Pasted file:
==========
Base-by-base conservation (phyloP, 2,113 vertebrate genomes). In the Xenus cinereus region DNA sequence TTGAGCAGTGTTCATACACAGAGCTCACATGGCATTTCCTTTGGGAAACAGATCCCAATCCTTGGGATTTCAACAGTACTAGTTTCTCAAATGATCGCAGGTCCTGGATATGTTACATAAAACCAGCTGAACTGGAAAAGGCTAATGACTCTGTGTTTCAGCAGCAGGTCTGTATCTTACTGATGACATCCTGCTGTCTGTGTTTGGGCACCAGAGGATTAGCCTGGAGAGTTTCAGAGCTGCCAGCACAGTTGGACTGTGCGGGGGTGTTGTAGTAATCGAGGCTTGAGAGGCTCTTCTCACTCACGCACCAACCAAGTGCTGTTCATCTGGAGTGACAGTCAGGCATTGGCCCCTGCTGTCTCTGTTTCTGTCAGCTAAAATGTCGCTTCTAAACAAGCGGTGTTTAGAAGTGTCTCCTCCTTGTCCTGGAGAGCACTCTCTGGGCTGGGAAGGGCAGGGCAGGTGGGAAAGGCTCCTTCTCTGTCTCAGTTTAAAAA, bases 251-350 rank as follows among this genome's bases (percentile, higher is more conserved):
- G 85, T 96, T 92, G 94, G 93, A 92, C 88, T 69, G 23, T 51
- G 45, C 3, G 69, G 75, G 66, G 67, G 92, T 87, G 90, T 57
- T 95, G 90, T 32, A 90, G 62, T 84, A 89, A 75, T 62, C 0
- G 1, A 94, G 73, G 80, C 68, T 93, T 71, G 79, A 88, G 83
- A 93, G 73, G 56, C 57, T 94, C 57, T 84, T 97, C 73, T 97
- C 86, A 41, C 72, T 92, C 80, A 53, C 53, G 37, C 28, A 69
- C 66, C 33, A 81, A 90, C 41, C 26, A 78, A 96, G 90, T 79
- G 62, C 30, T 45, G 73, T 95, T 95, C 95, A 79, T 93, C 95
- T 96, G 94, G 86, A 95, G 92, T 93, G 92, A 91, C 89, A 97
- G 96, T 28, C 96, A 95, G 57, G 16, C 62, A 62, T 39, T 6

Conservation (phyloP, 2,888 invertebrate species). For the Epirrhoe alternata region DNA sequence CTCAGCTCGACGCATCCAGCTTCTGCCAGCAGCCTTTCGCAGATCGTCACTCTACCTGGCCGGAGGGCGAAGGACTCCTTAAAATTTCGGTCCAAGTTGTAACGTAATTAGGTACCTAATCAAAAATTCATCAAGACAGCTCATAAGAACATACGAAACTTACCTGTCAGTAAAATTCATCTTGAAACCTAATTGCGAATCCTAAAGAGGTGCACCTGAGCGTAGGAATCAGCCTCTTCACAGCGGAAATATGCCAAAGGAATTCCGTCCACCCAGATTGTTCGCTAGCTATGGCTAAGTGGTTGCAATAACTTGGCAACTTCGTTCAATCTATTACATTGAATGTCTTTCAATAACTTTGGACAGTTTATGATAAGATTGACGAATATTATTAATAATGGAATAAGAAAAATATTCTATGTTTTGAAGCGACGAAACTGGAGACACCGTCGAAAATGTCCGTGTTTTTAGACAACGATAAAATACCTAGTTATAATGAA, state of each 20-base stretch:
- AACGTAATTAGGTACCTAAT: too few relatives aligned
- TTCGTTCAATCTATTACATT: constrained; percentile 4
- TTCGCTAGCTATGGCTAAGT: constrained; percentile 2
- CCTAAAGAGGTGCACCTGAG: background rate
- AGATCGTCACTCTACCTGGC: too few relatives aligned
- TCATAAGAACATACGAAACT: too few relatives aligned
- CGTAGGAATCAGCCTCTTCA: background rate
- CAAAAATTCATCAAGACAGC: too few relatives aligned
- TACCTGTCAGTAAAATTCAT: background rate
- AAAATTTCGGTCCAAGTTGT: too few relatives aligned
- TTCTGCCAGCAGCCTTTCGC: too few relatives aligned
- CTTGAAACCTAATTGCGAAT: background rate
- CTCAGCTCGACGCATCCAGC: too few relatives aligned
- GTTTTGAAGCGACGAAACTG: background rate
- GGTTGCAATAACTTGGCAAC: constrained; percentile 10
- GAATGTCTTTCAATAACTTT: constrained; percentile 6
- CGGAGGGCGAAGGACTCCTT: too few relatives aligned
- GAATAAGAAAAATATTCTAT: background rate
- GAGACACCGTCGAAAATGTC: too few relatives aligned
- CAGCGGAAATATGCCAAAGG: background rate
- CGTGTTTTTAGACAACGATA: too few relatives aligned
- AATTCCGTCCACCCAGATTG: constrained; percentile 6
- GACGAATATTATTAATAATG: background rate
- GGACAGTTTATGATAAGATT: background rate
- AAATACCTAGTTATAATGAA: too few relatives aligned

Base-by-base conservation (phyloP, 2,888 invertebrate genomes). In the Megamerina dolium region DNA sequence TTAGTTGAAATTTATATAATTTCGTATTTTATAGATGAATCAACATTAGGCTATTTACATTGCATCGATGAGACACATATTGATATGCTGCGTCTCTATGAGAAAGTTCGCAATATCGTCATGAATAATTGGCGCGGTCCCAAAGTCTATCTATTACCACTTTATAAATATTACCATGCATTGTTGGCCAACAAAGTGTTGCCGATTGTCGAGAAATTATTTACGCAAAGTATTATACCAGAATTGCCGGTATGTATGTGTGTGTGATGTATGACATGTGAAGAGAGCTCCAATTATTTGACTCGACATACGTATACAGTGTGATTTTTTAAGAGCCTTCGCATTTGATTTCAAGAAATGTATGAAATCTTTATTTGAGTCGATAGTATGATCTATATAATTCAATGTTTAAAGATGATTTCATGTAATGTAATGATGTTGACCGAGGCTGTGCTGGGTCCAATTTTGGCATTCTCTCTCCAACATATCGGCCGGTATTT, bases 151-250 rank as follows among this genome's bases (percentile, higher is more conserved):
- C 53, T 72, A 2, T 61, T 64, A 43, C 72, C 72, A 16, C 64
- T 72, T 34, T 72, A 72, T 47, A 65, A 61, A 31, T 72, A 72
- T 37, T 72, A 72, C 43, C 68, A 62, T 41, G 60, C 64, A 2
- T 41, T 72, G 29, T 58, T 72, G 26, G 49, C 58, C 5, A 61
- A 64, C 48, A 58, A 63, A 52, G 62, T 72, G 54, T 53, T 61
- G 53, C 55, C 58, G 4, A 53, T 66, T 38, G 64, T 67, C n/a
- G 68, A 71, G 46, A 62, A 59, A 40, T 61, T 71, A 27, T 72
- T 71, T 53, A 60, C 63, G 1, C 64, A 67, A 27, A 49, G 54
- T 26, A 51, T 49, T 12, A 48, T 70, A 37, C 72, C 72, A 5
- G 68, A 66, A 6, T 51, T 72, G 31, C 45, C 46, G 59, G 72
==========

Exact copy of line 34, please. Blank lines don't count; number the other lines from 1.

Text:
- AATTCCGTCCACCCAGATTG: constrained; percentile 6